One of the big arguments we keep hearing as to why the
Phillies have been such a disappointment this offseason is, “Look how much
better the rest of the NL East got,” specifically the Washington Nationals and
Atlanta Braves. Sports Illustrated clearly believes there’s something to that.
According to SI’s offseason power rankings, the Nationals
and Braves are the two top teams in Major League Baseball this
CF Denard Span, RP Rafael Soriano, SP Dan Haren, RP Bill Bray, RP Zack Duke
Subtractions: SP Edwin Jackson, 1B/OF Michael Morse, RP Sean
Burnett, SP John Lannan, RP Tom Gorzelanny, Util. Mark DeRosa, RP Mike Gonzalez
Last year's major league leader in
wins, with 98, ought to be even better a year later. The addition of Span gives
Washington the true centerfielder and leadoff hitter it has craved, while Haren
reasonably can be expected to pick up where Jackson left off and Soriano
deepens an already strong bullpen. The core players are mostly young with the
potential for growth (especially Bryce Harper) and remember that three of that
number -- ace Stephen Strasburg, reliever Drew Storen and catcher Wilson Ramos
-- missed time last year either with injuries or the fear thereof.
OF Justin Upton, OF B.J. Upton, RP Jordan Walden, 3B Chris Johnson, C Gerald
Subtractions: 3B/OF Martin Prado, SP Tommy Hanson, SP Randall
Delgado, C David Ross, OF Eric Hinske, OF Michael Bourn*, 3B Chipper Jones*
Atlanta's production from its
righthanded hitters (49 HRs and a .671 OPS) was the worst in the NL. That's a
huge reason the Braves gave B.J. Upton the largest free-agent contract in team
history (five years, $75.25 million) and traded five players for his brother,
Justin. Jones retired but manager Fredi Gonzalez believes Justin Upton can be
the same middle-of-the-order presence for this young team on the rise. Atlanta
did, after all, win the same number of regular-season games as the champion
Giants (94) and did so with a slightly better staff ERA (3.42 for Atlanta, 3.68
I’m still on the fence about just how “improved” Atlanta
really is. Sure, they will get more production from righthanders, but there is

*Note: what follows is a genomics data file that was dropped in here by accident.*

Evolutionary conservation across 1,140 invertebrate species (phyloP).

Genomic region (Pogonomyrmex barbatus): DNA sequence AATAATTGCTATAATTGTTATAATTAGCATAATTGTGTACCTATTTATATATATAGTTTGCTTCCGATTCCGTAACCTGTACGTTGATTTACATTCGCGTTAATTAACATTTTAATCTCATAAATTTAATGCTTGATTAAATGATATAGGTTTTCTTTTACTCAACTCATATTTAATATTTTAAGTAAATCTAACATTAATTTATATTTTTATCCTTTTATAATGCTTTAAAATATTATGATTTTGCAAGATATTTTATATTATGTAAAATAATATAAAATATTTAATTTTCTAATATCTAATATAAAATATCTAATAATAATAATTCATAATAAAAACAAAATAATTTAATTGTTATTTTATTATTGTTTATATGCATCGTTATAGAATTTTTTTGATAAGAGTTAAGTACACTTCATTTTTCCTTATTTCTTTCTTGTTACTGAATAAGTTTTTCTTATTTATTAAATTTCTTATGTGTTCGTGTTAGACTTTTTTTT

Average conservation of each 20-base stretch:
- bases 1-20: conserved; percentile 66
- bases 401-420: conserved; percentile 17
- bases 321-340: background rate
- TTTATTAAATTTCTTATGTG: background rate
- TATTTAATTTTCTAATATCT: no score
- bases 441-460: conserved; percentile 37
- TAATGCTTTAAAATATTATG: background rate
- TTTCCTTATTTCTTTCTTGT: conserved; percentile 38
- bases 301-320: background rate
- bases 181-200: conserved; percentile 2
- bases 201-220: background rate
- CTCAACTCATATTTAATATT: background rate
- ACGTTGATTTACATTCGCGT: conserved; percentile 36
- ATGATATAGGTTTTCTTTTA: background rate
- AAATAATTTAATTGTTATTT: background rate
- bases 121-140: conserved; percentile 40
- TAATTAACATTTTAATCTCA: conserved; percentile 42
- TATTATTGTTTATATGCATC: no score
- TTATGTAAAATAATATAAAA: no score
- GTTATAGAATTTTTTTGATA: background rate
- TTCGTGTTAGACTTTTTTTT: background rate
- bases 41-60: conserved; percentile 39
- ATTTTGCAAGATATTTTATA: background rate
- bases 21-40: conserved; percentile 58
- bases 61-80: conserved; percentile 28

plenty of overall production there to replace. I wouldn’t describe them as
being a vastly better team, and certainly not the runner-up for best team in baseball after the completion of this offseason,
but that’s me.
Hard to argue with the Nationals in the top spot though,
strengthening a core that won 98 games last season.
As for the Phillies…
3B Michael Young, RP Mike Adams, OF Ben Revere, SP John Lannan, OF Delmon Young
Subtractions: SP Vance Worley, 3B Placido Polanco, RP David
Herndon, Util Ty Wigginton, RP Josh Lindblom
The rotation is still headlined by
Cole Hamels, Cliff Lee and Roy Halladay -- though not in that order -- and
that's an encouraging start to any team, but Philadelphia's offensive
production (both total runs scored and league rank) has dipped three straight
seasons. On Opening Day the Phillies' four infielders and catcher will all be 33
or older, and the only player in that group who hasn't shown signs of decline
-- catcher Carlos Ruiz -- is suspended the first 25 games of the season for a
failed PED test. Adams and Jonathan Papelbon form a dominant back end of the
bullpen, which had been missing in Philadelphia.
First of all, 16th is hardly the disaster the Phils’
offseason has often been made out to be. As I wrote last week, the Phillies
didn’t necessarily need to make tremendous improvements seeing as they won 102
in 2011, and posted a .587 winning percentage in the second half last season
once they got healthy. True, they are relying on aging core, but they still appear
to be much better off in the bullpen (what about Chad Durbin, bro?) and at
third base at least.
In fact, some might argue this ranking is a little low.
We’ll see soon enough though, because baseball is right
around the corner. Pitchers and catchers report next week, and it won’t be long
after that before things start to get interesting.
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